Diphtheria: Sweetwater-Nolan County Health Department monthly focus on diseases

August 16, 2014

Diphtheria once was a major cause of illness and death among children. The U.S. recorded 206,000 cases of diphtheria in 1921, resulting in 15,520 deaths. Before there was treatment for diphtheria, up to half of the people who got the disease died from it.
Starting in the 1920s, diphtheria rates dropped quickly in the U.S. and other countries that began widely vaccinating. In the past decade, there were less than five cases of diphtheria in the U.S. reported to CDC. However, the disease continues to play a role globally. In 2011, 4,887 cases of diphtheria were reported to the World Health Organization (WHO), but there are likely many more cases.
Diphtheria is an infection caused by Corynebacterium diphtheriae bacteria. Diphtheria is spread (transmitted) from person to person, usually through respiratory droplets, from coughing or sneezing. Rarely, spreading may occur from skin lesions (like an abnormal sore) or clothes that are contaminated with discharges from lesions (like a sore) of an infected person. A person also can get infected with diphtheria by coming in contact with an object, like a toy, that has been contaminated with the bacteria that cause diphtheria.
When the bacteria that cause diphtheria invade the respiratory system, they produce a poison (toxin) that can cause weakness, sore throat, fever, and swollen neck glands. Within two to three days, a thick coating can build up in the throat or nose, making it very hard to breathe and swallow. This thick gray coating is called a "pseudomembrane" and it can build up over the nasal tissues, tonsils, voice box, and throat. The pseudomembrane is formed from dead tissue caused by the toxin that is produced by the bacteria. The pseudomembrane sticks to the tissue below and may get in the way of breathing. The toxin may be absorbed into the blood stream and may cause damage to the heart, kidneys and nerves.
Complications from diphtheria may include: blocking of airway, damage to the heart muscle (myocarditis), inflammation of nerves, which may cause nerve damage (polyneuropathy), paralysis, and lung infection (respiratory failure or pneumonia). For some people, diphtheria can lead to death. Even with treatment about 1 out of 10 diphtheria patients die. Without treatment, as many as one out of two patients can die from the disease. 
Getting treatment for diphtheria quickly is important. Diagnosis of diphtheria is usually made based on signs and symptoms. A swab specimen is taken from the throat to test for the bacteria. A doctor can also take a sample from a skin lesion (like a sore) and try and grow the bacteria to confirm the diagnosis of diphtheria. It is important to start treatment right away if diphtheria is suspected and not to wait for laboratory confirmation. In the U.S, before there was treatment for diphtheria, up to half of the people who got the disease died from it.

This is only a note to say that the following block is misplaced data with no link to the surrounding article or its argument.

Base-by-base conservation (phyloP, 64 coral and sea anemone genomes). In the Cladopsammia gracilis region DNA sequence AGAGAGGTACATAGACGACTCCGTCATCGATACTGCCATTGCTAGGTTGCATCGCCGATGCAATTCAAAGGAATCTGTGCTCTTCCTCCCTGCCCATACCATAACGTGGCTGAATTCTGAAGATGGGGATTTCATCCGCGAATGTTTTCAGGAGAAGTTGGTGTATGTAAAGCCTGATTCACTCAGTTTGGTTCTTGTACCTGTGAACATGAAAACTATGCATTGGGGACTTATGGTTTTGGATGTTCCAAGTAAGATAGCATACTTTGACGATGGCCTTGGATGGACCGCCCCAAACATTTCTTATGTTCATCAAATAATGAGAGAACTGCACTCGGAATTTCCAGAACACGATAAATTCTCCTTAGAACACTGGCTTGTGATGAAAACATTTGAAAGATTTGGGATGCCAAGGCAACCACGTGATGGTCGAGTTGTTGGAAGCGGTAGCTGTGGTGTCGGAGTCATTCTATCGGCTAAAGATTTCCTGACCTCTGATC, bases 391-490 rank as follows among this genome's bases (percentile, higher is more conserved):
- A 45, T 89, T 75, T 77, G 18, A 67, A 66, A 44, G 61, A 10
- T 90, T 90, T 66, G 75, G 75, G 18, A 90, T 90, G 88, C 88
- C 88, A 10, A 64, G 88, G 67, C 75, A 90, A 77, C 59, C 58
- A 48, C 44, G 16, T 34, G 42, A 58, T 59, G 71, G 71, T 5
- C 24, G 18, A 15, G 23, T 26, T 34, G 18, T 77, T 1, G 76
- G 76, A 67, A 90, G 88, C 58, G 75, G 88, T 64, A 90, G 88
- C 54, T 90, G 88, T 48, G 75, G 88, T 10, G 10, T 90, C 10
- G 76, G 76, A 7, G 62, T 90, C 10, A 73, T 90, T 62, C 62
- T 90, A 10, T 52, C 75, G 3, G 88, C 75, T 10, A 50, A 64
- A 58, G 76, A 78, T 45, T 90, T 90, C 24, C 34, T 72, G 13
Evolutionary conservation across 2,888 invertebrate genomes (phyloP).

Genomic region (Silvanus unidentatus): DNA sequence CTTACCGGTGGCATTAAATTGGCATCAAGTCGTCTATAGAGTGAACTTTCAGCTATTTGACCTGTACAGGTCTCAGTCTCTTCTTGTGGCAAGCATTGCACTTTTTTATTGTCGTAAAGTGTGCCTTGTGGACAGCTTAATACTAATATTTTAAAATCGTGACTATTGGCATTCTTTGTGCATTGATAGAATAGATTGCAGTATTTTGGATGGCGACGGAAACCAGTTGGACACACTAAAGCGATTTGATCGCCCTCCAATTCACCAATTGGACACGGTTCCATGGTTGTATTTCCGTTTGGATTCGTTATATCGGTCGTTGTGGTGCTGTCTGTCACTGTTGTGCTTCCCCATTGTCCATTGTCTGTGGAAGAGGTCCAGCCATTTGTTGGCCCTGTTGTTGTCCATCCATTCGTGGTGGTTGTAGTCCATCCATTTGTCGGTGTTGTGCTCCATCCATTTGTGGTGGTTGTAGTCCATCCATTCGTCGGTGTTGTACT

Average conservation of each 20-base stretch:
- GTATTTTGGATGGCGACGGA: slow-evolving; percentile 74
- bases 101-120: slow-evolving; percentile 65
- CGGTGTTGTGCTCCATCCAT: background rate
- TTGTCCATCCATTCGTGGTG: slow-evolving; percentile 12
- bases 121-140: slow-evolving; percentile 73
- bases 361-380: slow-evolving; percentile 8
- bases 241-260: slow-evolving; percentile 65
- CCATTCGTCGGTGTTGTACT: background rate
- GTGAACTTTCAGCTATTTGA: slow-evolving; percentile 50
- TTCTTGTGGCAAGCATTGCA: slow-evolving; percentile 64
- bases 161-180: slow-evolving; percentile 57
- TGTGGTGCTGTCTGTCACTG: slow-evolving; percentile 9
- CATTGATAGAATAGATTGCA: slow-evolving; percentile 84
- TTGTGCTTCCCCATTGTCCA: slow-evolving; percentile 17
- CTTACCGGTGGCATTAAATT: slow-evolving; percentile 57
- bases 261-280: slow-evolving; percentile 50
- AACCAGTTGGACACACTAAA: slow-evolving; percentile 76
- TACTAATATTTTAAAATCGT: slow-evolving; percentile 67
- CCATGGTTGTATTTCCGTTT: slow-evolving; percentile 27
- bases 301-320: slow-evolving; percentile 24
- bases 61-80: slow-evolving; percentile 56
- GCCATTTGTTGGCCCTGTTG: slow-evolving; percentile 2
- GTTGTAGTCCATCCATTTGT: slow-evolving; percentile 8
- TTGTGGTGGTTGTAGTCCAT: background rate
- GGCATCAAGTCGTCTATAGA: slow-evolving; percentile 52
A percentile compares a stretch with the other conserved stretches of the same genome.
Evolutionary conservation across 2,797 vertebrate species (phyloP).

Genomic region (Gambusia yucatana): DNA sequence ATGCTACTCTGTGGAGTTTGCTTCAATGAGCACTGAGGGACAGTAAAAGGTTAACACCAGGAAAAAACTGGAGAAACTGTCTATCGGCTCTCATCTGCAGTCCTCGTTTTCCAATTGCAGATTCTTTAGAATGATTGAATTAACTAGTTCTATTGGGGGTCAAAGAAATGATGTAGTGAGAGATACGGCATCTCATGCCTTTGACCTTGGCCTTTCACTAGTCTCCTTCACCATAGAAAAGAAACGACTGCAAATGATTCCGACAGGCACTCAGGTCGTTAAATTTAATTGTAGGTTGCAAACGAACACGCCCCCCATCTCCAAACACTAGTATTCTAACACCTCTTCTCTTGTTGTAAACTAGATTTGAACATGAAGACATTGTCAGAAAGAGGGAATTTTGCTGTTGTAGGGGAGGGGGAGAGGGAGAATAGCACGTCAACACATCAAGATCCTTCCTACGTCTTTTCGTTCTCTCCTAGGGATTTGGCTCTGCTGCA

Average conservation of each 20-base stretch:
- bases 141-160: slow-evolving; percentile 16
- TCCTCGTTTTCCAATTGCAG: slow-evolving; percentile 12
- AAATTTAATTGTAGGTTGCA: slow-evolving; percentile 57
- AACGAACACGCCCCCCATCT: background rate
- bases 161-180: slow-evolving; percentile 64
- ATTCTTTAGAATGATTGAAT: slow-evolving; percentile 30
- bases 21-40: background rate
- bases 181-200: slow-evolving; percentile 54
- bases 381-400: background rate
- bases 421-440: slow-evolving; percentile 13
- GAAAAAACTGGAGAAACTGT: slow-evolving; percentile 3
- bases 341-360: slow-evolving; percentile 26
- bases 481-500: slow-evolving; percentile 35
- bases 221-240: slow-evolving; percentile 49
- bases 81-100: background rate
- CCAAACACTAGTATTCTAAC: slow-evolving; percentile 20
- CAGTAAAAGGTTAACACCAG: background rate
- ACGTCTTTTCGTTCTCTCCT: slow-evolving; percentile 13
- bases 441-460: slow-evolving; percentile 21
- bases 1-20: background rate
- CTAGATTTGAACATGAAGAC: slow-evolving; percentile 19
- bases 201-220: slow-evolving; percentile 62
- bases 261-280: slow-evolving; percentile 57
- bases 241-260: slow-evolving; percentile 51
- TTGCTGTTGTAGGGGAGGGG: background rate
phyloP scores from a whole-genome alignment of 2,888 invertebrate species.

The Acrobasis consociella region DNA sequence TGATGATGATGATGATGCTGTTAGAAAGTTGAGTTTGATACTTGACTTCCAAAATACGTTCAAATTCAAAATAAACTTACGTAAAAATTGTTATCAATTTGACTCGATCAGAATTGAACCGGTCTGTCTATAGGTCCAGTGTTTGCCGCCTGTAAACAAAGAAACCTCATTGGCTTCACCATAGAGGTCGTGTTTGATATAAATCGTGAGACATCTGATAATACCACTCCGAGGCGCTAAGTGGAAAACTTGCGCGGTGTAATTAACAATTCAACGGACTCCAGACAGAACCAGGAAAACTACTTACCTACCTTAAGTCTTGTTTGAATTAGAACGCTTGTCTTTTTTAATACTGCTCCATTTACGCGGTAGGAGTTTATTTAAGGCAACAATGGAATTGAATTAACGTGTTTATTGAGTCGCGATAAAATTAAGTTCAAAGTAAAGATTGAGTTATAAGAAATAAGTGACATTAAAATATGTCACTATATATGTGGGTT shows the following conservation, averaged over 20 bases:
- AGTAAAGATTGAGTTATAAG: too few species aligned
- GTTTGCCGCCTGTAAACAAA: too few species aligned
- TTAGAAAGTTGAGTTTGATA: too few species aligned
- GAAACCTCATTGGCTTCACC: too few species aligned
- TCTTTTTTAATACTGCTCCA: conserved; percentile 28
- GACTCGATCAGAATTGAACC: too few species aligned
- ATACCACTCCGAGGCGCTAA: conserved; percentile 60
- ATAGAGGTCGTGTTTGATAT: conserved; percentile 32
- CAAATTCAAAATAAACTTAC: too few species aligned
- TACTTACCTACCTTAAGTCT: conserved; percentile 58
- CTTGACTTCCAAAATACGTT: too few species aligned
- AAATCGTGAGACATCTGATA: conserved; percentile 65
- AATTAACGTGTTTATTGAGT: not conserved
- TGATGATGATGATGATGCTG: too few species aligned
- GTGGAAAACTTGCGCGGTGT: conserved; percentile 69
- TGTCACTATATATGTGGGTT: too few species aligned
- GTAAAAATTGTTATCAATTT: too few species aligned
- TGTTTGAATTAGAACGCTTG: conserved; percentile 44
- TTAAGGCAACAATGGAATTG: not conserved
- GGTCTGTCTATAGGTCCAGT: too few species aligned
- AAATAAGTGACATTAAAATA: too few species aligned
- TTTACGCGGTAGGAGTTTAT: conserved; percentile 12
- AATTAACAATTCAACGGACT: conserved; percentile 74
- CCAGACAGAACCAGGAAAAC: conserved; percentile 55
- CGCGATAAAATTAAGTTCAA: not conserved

Diphtheria treatment today involves using diphtheria antitoxin to neutralize (counteract) the toxin produced by the bacteria, and using antibiotics to kill and eliminate diphtheria bacteria.
Diphtheria patients are usually kept in isolation, until they are no longer able to infect others — usually about 48 hours after antibiotic treatment begins. The disease is usually not able to be spread after the patient has been on antibiotics for 48 hours. After the course of antibiotic treatment is finished, the doctor will run tests to make sure the bacteria are not in the patient’s body anymore. 
The best way to prevent diphtheria is to get vaccinated. In the U.S., there are four combination vaccines used to prevent diphtheria: DTaP, Tdap, DT and Td. Each of these vaccines prevents diphtheria and tetanus; DTaP and Tdap vaccines also prevent pertussis (whooping cough). DTaP and DT vaccines are given to children younger than seven years of age, and Tdap and Td vaccines are given to older children, teens and adults.
The current childhood immunization schedule for diphtheria includes five doses of diphtheria vaccines (DTaP) for children younger than six years of age,  the adolescent immunization schedule recommends that preteens get a booster dose of a diphtheria vaccine (Tdap) at 11 or 12 years of age. Teens who did not get Tdap at 11 or 12 years of age should get a dose at their next medical visit. Adults should receive a dose of Td every 10 years according to the adult immunization schedule.
For more information contact the Sweetwater-Nolan County Health Department or got to http://www.cdc.gov and search for diphtheria.

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